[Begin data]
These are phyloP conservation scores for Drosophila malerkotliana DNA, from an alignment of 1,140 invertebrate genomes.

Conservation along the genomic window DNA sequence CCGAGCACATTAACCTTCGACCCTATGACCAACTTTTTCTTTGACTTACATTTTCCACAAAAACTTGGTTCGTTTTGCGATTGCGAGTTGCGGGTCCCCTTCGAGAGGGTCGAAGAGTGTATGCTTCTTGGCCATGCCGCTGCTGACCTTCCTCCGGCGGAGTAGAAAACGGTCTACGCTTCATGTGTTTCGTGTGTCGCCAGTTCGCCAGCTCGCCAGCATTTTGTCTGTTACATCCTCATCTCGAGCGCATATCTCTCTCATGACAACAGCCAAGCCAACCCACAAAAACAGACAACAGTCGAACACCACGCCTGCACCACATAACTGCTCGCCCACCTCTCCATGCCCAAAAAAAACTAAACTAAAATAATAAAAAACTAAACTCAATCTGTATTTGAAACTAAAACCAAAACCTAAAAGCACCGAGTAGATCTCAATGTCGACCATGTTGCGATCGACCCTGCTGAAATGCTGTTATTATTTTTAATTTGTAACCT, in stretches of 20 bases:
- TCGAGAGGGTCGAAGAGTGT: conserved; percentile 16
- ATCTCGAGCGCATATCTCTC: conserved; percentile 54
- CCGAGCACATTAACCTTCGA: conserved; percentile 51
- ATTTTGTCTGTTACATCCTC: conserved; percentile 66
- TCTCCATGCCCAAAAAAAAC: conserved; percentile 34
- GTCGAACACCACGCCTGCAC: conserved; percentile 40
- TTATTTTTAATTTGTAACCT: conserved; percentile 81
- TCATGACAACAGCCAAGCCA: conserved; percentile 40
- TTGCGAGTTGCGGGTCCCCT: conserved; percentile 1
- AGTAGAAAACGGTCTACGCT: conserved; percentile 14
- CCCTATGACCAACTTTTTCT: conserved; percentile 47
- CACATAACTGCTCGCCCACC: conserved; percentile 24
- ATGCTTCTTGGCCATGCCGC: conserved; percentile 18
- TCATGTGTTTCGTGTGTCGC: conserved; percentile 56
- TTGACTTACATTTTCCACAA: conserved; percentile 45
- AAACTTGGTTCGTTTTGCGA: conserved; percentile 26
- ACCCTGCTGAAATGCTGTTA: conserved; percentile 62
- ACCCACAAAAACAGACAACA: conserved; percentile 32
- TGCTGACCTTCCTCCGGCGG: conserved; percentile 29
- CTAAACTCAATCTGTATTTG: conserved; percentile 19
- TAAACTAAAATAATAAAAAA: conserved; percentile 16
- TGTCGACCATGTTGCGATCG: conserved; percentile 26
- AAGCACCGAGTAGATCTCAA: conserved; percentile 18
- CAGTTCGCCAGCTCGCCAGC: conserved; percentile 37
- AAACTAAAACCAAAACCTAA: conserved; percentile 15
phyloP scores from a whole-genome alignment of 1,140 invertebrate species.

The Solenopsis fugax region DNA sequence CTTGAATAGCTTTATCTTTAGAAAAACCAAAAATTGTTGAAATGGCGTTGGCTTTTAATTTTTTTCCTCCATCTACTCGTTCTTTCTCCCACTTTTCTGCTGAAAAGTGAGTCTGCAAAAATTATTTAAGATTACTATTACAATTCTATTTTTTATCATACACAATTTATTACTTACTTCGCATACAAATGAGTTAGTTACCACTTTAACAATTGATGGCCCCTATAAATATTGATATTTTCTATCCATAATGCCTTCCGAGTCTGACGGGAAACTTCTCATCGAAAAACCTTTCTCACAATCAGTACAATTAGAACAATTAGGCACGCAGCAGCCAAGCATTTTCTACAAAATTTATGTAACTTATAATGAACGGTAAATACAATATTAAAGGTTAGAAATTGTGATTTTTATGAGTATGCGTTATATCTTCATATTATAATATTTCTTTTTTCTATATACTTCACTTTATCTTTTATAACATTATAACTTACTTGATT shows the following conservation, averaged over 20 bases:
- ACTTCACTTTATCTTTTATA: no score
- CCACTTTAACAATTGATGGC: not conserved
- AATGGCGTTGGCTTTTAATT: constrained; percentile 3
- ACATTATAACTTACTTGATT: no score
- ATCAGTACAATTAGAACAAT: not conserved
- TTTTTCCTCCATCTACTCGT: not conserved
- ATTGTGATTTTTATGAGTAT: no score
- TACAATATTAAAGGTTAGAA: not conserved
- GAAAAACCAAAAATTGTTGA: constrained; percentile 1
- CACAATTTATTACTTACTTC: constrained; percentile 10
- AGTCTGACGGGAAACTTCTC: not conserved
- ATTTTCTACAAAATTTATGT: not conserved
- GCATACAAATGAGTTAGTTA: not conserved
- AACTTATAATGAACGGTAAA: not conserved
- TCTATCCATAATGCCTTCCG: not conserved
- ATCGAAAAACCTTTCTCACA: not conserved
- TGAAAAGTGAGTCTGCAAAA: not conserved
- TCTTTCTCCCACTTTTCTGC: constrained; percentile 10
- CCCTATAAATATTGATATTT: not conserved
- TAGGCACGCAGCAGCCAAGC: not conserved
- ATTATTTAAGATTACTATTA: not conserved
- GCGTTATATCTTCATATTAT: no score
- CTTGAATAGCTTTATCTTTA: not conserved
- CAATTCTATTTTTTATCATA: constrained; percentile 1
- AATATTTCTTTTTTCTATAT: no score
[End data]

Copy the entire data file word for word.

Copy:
These are phyloP conservation scores for Drosophila malerkotliana DNA, from an alignment of 1,140 invertebrate genomes.

Conservation along the genomic window DNA sequence CCGAGCACATTAACCTTCGACCCTATGACCAACTTTTTCTTTGACTTACATTTTCCACAAAAACTTGGTTCGTTTTGCGATTGCGAGTTGCGGGTCCCCTTCGAGAGGGTCGAAGAGTGTATGCTTCTTGGCCATGCCGCTGCTGACCTTCCTCCGGCGGAGTAGAAAACGGTCTACGCTTCATGTGTTTCGTGTGTCGCCAGTTCGCCAGCTCGCCAGCATTTTGTCTGTTACATCCTCATCTCGAGCGCATATCTCTCTCATGACAACAGCCAAGCCAACCCACAAAAACAGACAACAGTCGAACACCACGCCTGCACCACATAACTGCTCGCCCACCTCTCCATGCCCAAAAAAAACTAAACTAAAATAATAAAAAACTAAACTCAATCTGTATTTGAAACTAAAACCAAAACCTAAAAGCACCGAGTAGATCTCAATGTCGACCATGTTGCGATCGACCCTGCTGAAATGCTGTTATTATTTTTAATTTGTAACCT, in stretches of 20 bases:
- TCGAGAGGGTCGAAGAGTGT: conserved; percentile 16
- ATCTCGAGCGCATATCTCTC: conserved; percentile 54
- CCGAGCACATTAACCTTCGA: conserved; percentile 51
- ATTTTGTCTGTTACATCCTC: conserved; percentile 66
- TCTCCATGCCCAAAAAAAAC: conserved; percentile 34
- GTCGAACACCACGCCTGCAC: conserved; percentile 40
- TTATTTTTAATTTGTAACCT: conserved; percentile 81
- TCATGACAACAGCCAAGCCA: conserved; percentile 40
- TTGCGAGTTGCGGGTCCCCT: conserved; percentile 1
- AGTAGAAAACGGTCTACGCT: conserved; percentile 14
- CCCTATGACCAACTTTTTCT: conserved; percentile 47
- CACATAACTGCTCGCCCACC: conserved; percentile 24
- ATGCTTCTTGGCCATGCCGC: conserved; percentile 18
- TCATGTGTTTCGTGTGTCGC: conserved; percentile 56
- TTGACTTACATTTTCCACAA: conserved; percentile 45
- AAACTTGGTTCGTTTTGCGA: conserved; percentile 26
- ACCCTGCTGAAATGCTGTTA: conserved; percentile 62
- ACCCACAAAAACAGACAACA: conserved; percentile 32
- TGCTGACCTTCCTCCGGCGG: conserved; percentile 29
- CTAAACTCAATCTGTATTTG: conserved; percentile 19
- TAAACTAAAATAATAAAAAA: conserved; percentile 16
- TGTCGACCATGTTGCGATCG: conserved; percentile 26
- AAGCACCGAGTAGATCTCAA: conserved; percentile 18
- CAGTTCGCCAGCTCGCCAGC: conserved; percentile 37
- AAACTAAAACCAAAACCTAA: conserved; percentile 15
phyloP scores from a whole-genome alignment of 1,140 invertebrate species.

The Solenopsis fugax region DNA sequence CTTGAATAGCTTTATCTTTAGAAAAACCAAAAATTGTTGAAATGGCGTTGGCTTTTAATTTTTTTCCTCCATCTACTCGTTCTTTCTCCCACTTTTCTGCTGAAAAGTGAGTCTGCAAAAATTATTTAAGATTACTATTACAATTCTATTTTTTATCATACACAATTTATTACTTACTTCGCATACAAATGAGTTAGTTACCACTTTAACAATTGATGGCCCCTATAAATATTGATATTTTCTATCCATAATGCCTTCCGAGTCTGACGGGAAACTTCTCATCGAAAAACCTTTCTCACAATCAGTACAATTAGAACAATTAGGCACGCAGCAGCCAAGCATTTTCTACAAAATTTATGTAACTTATAATGAACGGTAAATACAATATTAAAGGTTAGAAATTGTGATTTTTATGAGTATGCGTTATATCTTCATATTATAATATTTCTTTTTTCTATATACTTCACTTTATCTTTTATAACATTATAACTTACTTGATT shows the following conservation, averaged over 20 bases:
- ACTTCACTTTATCTTTTATA: no score
- CCACTTTAACAATTGATGGC: not conserved
- AATGGCGTTGGCTTTTAATT: constrained; percentile 3
- ACATTATAACTTACTTGATT: no score
- ATCAGTACAATTAGAACAAT: not conserved
- TTTTTCCTCCATCTACTCGT: not conserved
- ATTGTGATTTTTATGAGTAT: no score
- TACAATATTAAAGGTTAGAA: not conserved
- GAAAAACCAAAAATTGTTGA: constrained; percentile 1
- CACAATTTATTACTTACTTC: constrained; percentile 10
- AGTCTGACGGGAAACTTCTC: not conserved
- ATTTTCTACAAAATTTATGT: not conserved
- GCATACAAATGAGTTAGTTA: not conserved
- AACTTATAATGAACGGTAAA: not conserved
- TCTATCCATAATGCCTTCCG: not conserved
- ATCGAAAAACCTTTCTCACA: not conserved
- TGAAAAGTGAGTCTGCAAAA: not conserved
- TCTTTCTCCCACTTTTCTGC: constrained; percentile 10
- CCCTATAAATATTGATATTT: not conserved
- TAGGCACGCAGCAGCCAAGC: not conserved
- ATTATTTAAGATTACTATTA: not conserved
- GCGTTATATCTTCATATTAT: no score
- CTTGAATAGCTTTATCTTTA: not conserved
- CAATTCTATTTTTTATCATA: constrained; percentile 1
- AATATTTCTTTTTTCTATAT: no score